Cocaine is a highly addictive stimulant substance and is prevalent across the UK. Over 23,000 grams of cocaine is snorted in London each day, and what can begin as controllable recreational use can quickly spiral into a life-threatening addiction that harms you and those around you.
Addiction to cocaine can manifest in a variety of ways, but there are common symptoms that are often demonstrated in heavy users who are dependent on the drug.
Over-excitement: Cocaine is a strong stimulant which causes a rapid build-up of dopamine in the brain. When high on cocaine, a person will be extremely talkative and appear excited.
Legal problems: As addiction takes stronger hold in a user’s life, more from other areas of their lives are sacrificed so they can do more of the substance. This often shows itself in trouble with the police and law in general, particularly in relation to theft and crime.
Avoiding obligations: As a user falls further into addiction, other areas of their lives are sacrificed. This can include meeting friends and family, missing work or being fired from work and the neglect of the self, such as in basic hygiene.
Depression: As cocaine so heavily impacts dopamine regulation in the brain, it often leads to depression and depressive thoughts in users – particularly if they are experiencing withdrawal from the substance.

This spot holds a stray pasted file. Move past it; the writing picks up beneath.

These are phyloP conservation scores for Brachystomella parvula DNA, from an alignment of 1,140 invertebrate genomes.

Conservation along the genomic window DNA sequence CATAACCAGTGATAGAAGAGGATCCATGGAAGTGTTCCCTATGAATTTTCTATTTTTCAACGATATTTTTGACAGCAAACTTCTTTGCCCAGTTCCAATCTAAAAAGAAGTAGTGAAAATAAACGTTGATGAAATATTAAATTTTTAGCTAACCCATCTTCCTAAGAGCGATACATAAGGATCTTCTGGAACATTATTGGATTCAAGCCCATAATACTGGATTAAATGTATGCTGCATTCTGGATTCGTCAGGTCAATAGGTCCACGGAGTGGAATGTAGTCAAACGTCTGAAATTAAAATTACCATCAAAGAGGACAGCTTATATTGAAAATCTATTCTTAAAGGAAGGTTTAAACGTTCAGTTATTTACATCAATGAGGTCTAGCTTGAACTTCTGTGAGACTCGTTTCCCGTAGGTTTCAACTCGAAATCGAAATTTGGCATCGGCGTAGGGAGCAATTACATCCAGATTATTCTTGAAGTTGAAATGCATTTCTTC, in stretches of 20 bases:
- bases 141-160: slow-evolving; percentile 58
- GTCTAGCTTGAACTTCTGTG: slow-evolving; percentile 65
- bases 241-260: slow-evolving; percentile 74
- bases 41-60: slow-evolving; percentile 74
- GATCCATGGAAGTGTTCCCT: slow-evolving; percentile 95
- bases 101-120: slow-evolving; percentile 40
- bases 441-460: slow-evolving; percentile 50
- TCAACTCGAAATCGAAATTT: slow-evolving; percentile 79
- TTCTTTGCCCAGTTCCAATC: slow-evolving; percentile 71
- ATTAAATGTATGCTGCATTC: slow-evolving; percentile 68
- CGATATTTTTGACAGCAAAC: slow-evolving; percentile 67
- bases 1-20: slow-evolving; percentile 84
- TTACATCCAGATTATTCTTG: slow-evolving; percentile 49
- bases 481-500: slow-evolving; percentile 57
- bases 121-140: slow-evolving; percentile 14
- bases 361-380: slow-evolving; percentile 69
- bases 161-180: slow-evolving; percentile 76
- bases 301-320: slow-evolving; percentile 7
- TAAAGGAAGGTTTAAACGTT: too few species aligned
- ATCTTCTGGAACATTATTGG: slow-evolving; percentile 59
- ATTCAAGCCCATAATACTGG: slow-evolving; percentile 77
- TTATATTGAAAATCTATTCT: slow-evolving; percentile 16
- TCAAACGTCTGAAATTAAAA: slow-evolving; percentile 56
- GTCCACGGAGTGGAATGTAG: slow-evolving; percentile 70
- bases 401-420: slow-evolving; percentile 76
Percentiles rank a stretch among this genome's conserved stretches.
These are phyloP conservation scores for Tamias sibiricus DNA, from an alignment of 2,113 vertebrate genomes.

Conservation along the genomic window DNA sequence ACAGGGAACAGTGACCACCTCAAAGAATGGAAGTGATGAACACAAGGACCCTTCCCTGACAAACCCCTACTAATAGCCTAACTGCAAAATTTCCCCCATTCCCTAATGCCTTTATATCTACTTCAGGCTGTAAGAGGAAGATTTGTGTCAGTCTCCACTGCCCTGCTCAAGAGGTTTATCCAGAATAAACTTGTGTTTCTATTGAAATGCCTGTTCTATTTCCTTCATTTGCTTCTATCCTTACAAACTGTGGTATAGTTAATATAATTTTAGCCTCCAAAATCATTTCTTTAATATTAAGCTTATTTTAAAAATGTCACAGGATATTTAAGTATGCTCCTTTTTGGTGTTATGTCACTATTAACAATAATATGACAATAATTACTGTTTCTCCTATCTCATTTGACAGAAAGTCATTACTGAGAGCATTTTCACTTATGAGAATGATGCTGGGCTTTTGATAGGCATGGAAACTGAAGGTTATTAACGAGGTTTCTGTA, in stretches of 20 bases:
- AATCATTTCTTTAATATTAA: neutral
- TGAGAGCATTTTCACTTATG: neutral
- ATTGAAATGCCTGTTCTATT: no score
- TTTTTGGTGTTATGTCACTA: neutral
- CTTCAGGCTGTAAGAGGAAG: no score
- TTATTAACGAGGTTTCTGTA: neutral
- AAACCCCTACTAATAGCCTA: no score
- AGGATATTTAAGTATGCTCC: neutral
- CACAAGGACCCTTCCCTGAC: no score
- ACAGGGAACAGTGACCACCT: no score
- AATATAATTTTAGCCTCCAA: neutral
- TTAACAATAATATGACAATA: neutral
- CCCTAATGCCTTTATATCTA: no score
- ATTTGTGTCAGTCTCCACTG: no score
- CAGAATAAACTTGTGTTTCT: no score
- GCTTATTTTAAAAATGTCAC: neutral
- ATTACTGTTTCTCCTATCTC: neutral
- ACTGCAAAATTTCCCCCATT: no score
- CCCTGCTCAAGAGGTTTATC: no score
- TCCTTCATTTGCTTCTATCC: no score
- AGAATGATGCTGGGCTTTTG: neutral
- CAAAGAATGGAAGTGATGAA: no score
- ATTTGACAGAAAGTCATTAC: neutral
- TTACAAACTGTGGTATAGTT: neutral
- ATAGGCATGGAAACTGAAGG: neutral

Physical signs: A person who is high on cocaine will have very dilated pupils and may demonstrate sudden mood swings and irritability. They are likely to be awake for long periods, as it is almost impossible to sleep when high on cocaine.
Please note that there is no single picture of addiction and while these symptoms are very common, a person who is addicted to cocaine may not exhibit all or any of them.
In addition to being a Class A substance which can lead to up to seven years in prison and a fine if caught possessing the drug, cocaine use can have serious and life-threatening consequences.
Cocaine use drastically increases heart rate and can cause liver and heart damage – particularly if consumed with alcohol. If taken with drink, the release of cocaethylene can cause a person to engage more easily in compulsive and violent behaviour.
Damage to the body and nose from snorting cocaine is possible, and the injection of cocaine (called ‘crack’) with needles can lead to gangrene, ulcers and the transmission of HIV and Hepatitis B and C. If used when pregnant, cocaine can lead to miscarriage and low birth weight.
In addition to the symptoms described above, one of the most common signs of addiction of any sort is simply a sudden or sustained shift in a person’s mood, behaviour and life. If you are concerned about potential symptoms and also see a loved one appear to change in behaviour and temperament significantly, they may be struggling with addiction as it takes greater hold over their life and priorities.
If you or a loved one are struggling with cocaine addiction we can help. You can call the Help Me Stop Team free today to discuss our treatment options. Simply phone us on 0208 191 8920 or use our contact form to get in touch.